Peggy Lee and the American Popular Songbook
Is That All There Is? The Strange Life of Peggy Lee by James Gavin
New York: Atria Books, 2014
by Barbara Leavy
Like all defense mechanisms, fantasizing has its positive and negative aspects. If mundane chores are made less onerous because you imagine how you will spend the money you just won from the lottery, great. But if you go to work and quit your job in expectation of collecting that money, not so good. Or perhaps you don’t quit, but rise to be the CEO of a Fortune 500 company with a salary as big as that lottery payout would have been, but realize that nothing you can spend it on will fulfill your fantasy. For reality has boundaries, but yearning for what is beyond reach has to do with the infinite and what seems always beyond reach.
This is essentially the story that James Gavin tells in Is That All There Is?, as in his biography he follows the career and the fantasies of Norma Deloris Egstrom from North Dakota, who becomes one of America’s greatest singing and recording performers, Peggy Lee.
There were undoubtedly many psychological streams that fed into the metaphoric lake that made up Peggy Lee’s psyche. And that could explain her erratic, often self-destructive behavior; her mood swings; her ability to appear so vulnerable yet fly into rages; her inability to maintain relationships even though she was devastated when, for example, her lovers and husbands left her. But it was wise of Gavin to choose for emphasis Lee’s ongoing struggle between the fantasies that could ward off pain and depression—not always without the aid of alcohol and drugs—and reality. For Peggy Lee was an artist, not just a female singing performer of which there are many, and many who have their moment of fame. For centuries there has been a close association between pain and melancholy on one side and art on the other. Only an aching heart creates a timeless work of art, wrote the Irish poet W. B. Yeats. For the romantic writer Shelley, the poet (Lee wrote poetry) is a bird who sings to itself to ease its own solitude. As one reads Gavin’s description of Peggy Lee, who drew an audience to her but also tantalized them by maintaining a distance that lured them on, there must have been times when Lee was indeed singing to herself.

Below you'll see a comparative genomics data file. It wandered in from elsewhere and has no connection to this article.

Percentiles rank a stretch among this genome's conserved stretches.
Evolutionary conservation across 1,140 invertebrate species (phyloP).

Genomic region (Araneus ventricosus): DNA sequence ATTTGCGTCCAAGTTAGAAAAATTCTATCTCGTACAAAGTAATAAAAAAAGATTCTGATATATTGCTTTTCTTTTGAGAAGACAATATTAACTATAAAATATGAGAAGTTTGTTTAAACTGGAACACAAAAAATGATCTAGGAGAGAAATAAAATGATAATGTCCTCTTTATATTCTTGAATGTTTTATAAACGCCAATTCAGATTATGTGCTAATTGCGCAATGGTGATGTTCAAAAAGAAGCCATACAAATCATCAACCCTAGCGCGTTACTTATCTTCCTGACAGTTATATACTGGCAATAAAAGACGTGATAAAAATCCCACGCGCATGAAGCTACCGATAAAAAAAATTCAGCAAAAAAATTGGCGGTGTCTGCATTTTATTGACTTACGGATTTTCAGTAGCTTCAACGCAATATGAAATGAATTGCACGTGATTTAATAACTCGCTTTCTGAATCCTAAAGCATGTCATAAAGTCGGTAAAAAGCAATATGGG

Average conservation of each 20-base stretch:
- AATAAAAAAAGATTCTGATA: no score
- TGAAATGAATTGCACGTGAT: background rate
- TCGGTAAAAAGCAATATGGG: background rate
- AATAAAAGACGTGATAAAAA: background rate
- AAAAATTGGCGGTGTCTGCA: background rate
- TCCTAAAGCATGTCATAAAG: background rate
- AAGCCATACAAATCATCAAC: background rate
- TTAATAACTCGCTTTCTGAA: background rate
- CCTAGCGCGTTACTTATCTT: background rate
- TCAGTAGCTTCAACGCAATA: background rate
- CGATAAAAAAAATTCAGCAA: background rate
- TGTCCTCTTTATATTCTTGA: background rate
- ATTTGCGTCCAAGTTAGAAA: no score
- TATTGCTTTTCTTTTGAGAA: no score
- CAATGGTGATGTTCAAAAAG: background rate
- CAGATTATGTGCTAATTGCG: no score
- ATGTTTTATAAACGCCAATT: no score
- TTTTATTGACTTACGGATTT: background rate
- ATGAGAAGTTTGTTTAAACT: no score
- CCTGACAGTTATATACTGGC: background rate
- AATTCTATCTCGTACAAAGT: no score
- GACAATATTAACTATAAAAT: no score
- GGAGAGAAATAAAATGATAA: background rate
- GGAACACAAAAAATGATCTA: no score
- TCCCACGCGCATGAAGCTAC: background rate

Feelings of isolation and solitude haunted Peggy Lee all of her life and she desperately needed people around her, perhaps especially in her bed. For she was promiscuous but also aggressive and could not hold onto the men she courted and convinced to move in with her. Those relationships were short-lived. The divorce from her first husband Dave Barbour, the father of her daughter Nikki, seems to have hurt her all her life. But it also was possible for her to turn this painful reality into another of her fantasies. She imagined that they would reconcile some day and in her late years created a myth that replaced the truth, that he had in fact proposed to her again and wanted to return, his death preventing this.
Lee’s isolation and solitude is underscored by Gavin in a very interesting way. As would be expected in any biography of a performer who had achieved fame, and particularly of a performer who needed to surround herself with others, Gavin’s book introduces many other characters, those who worked with Peggy Lee the performer, friends, members of her household staff, her audience and fans, the celebrities she knew, and more. Many of these names will not be familiar to Gavin’s readers, but this proves fortuitous. Surrounding Peggy Lee with these unfamiliar or little known persons, while she herself is very well-known, reinforces what Gavin is trying to convey, her sense of isolation. She is described among others, but she herself seems alone among them as in this book their very unfamiliarity causes them to fade into the background that surrounds her.